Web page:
Etymology
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door-strip (n.)

"border or weather-guard affixed to the edge of a door, fitting tightly against the casing when it is closed," 1849, from door + strip (n.).

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fimbria (n.)

"a fringing filament," from Late Latin fimbria (sing.), from Latin fimbriae (pl.), "fringe, border, threads." Related: Fimbriated (late 15c.); fimbrial.

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Marley 

surname, from place-names in England, probably "boundary wood or clearing," from Old English mære "boundary, border, landmark" (see merestone) + leah (see lea).

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fringe (n.)

early 14c., "ornamental bordering; material for a fringe," from Old French frenge "thread, strand, fringe, hem, border" (early 14c.), from Vulgar Latin *frimbia, metathesis of Late Latin fimbria, from Latin fimbriae (plural) "fibers, threads, fringe," which is of uncertain origin. Meaning "a border, edge" is from 1640s. Figurative sense of "outer edge, margin," is first recorded 1894. As an adjective by 1809. Related: Fringes. Fringe benefits is recorded from 1952.

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mural (n.)

painting on a wall, by 1915, short for mural painting "a painting executed upon the wall of a building" (1850), from mural (adj.) "pertaining to a wall or walls" (mid-15c.), from Latin muralis "of a wall," from murus "wall" (Old Latin moiros, moerus), from PIE *mei- (3) "to fix; to build fences or fortifications" (source also of Old English mære "boundary, border, landmark;" Old Norse -mæri "boundary, border-land;" Latin munire "to fortify, protect").

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lintel (n.)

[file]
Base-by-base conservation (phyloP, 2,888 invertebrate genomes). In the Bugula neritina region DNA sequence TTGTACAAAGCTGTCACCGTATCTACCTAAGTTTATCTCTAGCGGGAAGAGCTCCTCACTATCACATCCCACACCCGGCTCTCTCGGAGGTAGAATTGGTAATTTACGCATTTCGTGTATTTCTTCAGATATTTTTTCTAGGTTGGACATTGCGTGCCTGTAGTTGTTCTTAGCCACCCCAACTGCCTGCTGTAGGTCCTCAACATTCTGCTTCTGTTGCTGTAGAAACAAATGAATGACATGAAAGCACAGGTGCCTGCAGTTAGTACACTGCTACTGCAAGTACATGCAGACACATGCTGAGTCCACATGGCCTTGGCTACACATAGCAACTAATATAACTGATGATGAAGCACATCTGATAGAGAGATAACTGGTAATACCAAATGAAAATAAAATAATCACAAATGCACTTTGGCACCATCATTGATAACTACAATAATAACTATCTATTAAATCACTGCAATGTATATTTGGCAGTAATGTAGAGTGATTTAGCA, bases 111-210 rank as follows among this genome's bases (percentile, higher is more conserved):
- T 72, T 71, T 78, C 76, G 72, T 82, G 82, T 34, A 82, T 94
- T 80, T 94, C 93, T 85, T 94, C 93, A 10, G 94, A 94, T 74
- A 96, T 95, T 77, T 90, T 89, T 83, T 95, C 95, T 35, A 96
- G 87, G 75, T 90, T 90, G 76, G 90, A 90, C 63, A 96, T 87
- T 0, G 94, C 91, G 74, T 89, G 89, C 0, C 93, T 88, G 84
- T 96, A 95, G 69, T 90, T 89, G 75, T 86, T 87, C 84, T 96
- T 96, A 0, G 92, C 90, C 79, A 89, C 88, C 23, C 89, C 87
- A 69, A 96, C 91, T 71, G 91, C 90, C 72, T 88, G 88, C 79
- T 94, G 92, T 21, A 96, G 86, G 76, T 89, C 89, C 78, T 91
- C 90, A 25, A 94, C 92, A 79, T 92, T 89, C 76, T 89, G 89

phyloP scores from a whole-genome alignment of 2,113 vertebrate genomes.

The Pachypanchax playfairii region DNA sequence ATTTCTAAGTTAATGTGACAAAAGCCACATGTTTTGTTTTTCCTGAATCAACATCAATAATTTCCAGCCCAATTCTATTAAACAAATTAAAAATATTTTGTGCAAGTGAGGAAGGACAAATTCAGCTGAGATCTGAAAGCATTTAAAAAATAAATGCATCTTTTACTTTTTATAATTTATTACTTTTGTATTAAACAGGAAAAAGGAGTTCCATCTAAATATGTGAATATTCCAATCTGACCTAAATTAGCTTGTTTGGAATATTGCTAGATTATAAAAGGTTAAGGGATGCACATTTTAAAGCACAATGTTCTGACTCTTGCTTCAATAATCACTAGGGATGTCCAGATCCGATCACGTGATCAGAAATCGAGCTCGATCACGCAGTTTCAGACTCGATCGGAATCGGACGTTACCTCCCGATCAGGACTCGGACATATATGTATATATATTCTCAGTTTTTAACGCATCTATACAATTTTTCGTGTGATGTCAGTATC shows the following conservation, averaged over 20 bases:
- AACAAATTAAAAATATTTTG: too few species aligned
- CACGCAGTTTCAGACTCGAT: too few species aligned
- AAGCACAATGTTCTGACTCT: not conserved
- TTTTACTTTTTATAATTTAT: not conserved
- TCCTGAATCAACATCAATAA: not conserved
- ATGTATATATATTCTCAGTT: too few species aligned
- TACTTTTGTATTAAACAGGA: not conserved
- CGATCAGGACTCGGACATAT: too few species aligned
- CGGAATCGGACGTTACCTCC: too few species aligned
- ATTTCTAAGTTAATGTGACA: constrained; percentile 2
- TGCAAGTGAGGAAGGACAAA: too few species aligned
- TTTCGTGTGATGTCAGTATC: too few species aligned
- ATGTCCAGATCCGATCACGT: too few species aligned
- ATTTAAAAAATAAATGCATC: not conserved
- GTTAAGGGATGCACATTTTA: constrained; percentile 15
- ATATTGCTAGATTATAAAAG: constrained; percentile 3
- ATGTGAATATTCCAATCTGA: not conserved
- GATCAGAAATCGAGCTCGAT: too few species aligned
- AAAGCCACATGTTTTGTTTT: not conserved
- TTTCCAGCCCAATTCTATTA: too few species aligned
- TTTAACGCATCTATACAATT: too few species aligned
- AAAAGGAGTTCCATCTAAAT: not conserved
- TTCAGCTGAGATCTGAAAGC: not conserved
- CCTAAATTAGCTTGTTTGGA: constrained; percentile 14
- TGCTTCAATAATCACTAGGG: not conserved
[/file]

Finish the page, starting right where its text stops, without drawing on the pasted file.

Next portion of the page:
"horizontal piece resting on the jambs of a door or window," early 14c., from Old French lintel "threshold" (13c., Modern French linteau), a word of uncertain origin, probably a variant of lintier, from Vulgar Latin *limitalis "threshold," or a similar unrecorded word, from Latin limitaris (adj.) "that is on the border," from limes (genitive limitis) "border, boundary" (see limit (n.)). Altered by influence of Latin limen "threshold."

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Gretna Green 

town in Scotland just across the border, proverbial from late 18c. as the customery place for English couples to run off and be married without parental consent.

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rim (n.)

Old English rima "edge, border, verge, coast," as in særima "seashore," literally "rim of the sea," and dægrima "dawn," literally "rim of the day." Related to Old Norse rime, rimi "a raised strip of land, ridge," Old Frisian rim "edge." "There are app. no parallel forms in the other Teutonic languages" [OED]. but with no other known cognates.

As "the circular part farthest from the axis of a wheel," c. 1400. The general sense of "border or edge of anything," typically a circular border raised above the enclosed surface, is by c. 1600. The snare drummer's rim shot (striking the rim and the head at once) is recorded from 1934. In political geography, rimland for "peripheral region of political or strategic significance" is by 1944.

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rim (v.)

1794, "to fit with a rim, surround with a rim or border," from rim (n.). Sexual senses from 1920s, some perhaps influenced by ream (v.). Related: Rimmed; rimming.

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marquis (n.)

also marquess, c. 1300, marchis, title of nobility, from Old French marchis, marcheis, marquis, etymologically "a prefect of the marches, ruler of a border area," from Old French marche "frontier," from Medieval Latin marca "frontier, frontier territory" (see march (n.1)). Originally the ruler of border territories in various European regions (compare Italian marchese, Spanish marqués, and see margrave); later a mere title of rank, below duke and above earl or count. Related: Marquisate.

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